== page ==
With looming deadlines of October 15, for Medicare’s traditional open enrollment date, and the overlap of the first enrollment period for Patient Protection and Affordable Care Act set to start on October 1 – December 7, has caused a lot of confusion among seniors over their coverage.
Adding to the confusion is the increased media frenzy reporting of the state exchanges for individuals 65 and under, and insurance companies offering coverage to both the new exchanges and to Medicare recipients.
Federal health officials have stepped up the efforts to let seniors know they have nothing to worry about and that the Medicare benefits are not changing under the Affordable Care Act. They want Medicare recipients to know that the enrollment period of Oct 15th – Dec. 7th, will be business as usual and seniors will be able to sign up to new plans by continuing to go to Medicare.gov.
Federal health officials have ramped up their call centers, training for Medicare counselors and website. This is in preparation to the influx of calls they will be receiving in October, in anticipation of the 50 million Medicare beneficiaries who will be mailed a handbook with a prominent Q&A, stressing their benefits aren't changing. Calls are already being rerouted to Medicare call center from the state exchanges call centers, said Julie Bataille, spokeswoman for the Centers for Medicare and Medicaid Services.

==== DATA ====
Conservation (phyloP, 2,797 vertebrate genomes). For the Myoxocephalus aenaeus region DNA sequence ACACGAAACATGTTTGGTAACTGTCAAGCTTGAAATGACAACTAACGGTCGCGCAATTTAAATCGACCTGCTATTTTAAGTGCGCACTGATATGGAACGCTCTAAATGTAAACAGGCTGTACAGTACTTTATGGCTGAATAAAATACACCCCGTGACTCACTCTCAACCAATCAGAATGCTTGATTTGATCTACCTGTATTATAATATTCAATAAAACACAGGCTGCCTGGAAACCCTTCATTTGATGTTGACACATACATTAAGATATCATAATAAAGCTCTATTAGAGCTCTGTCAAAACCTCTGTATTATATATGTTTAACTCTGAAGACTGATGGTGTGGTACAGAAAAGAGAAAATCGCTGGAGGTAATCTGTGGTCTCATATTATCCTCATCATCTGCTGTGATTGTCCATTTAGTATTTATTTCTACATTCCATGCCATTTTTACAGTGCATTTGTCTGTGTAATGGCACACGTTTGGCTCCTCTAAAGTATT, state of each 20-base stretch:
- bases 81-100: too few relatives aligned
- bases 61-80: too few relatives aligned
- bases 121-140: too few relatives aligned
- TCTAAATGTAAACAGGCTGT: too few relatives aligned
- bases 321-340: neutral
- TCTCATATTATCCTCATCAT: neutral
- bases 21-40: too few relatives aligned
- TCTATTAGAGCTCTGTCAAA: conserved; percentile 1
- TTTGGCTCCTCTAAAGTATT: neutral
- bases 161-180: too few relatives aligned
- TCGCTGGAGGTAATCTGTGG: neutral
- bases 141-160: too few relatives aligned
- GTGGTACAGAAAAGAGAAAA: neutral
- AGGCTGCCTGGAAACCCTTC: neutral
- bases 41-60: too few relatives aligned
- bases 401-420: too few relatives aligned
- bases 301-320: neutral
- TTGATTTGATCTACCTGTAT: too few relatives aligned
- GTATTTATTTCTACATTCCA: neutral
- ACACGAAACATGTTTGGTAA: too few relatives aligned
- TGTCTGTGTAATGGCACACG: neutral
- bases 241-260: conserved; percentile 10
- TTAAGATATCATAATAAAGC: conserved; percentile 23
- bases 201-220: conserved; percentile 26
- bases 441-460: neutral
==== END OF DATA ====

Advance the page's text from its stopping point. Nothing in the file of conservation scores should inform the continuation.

Worries still linger within the senior community despite federal efforts to stem down the confusion. Under the Affordable Care Act, seniors will not be able to purchase Medicare supplemental insurance or Part D drug plans through the state exchanges. This is what worries seniors such as, 72 year old Bob Roza who actively attended meetings in order to find out what ACA was and how it would affect him and his 69 year old wife with diabetes.
Roza, who underwent hip replacement this year, now worries how the ACA will affect his $614 monthly fee and his Medicare supplemental insurance, in spite of his Medicare coverage.
Advocacy groups have also taken an interest on the matter. They feel the federal health officials have put most of its efforts on those who already are on Medicare and have not done enough outreach to inform seniors without Medicare, said Jodi Reid, executive director of the California Alliance for Retired Americans. She feels that advocacy groups have picked up the tab and are using the majority of their advertising dollars to inform seniors affected by the exchange. Her group has put together a one-page fact sheet to educate nearly 1 million California seniors.
Officials of the AARP said they are organizing several events around the country, hosting 21 telephone town halls to clarify questions to seniors who are either Medicare or Non Medicare recipients.
As the Affordable Care Act inches closer, advocates are warning seniors not to give any personal information. To watch out for scams that may surface alongside legitimate Affordable Care Act outreach.
Please give us your feedback!
Do you feel there is still a tough job ahead to inform seniors about what the Affordable Care Act is and how it impacts Medicare? Do you believe all the outreach efforts from advocates and federal health officials will help millions of uninsured people to sign up for coverage by the end of March or will just stir more confusion?
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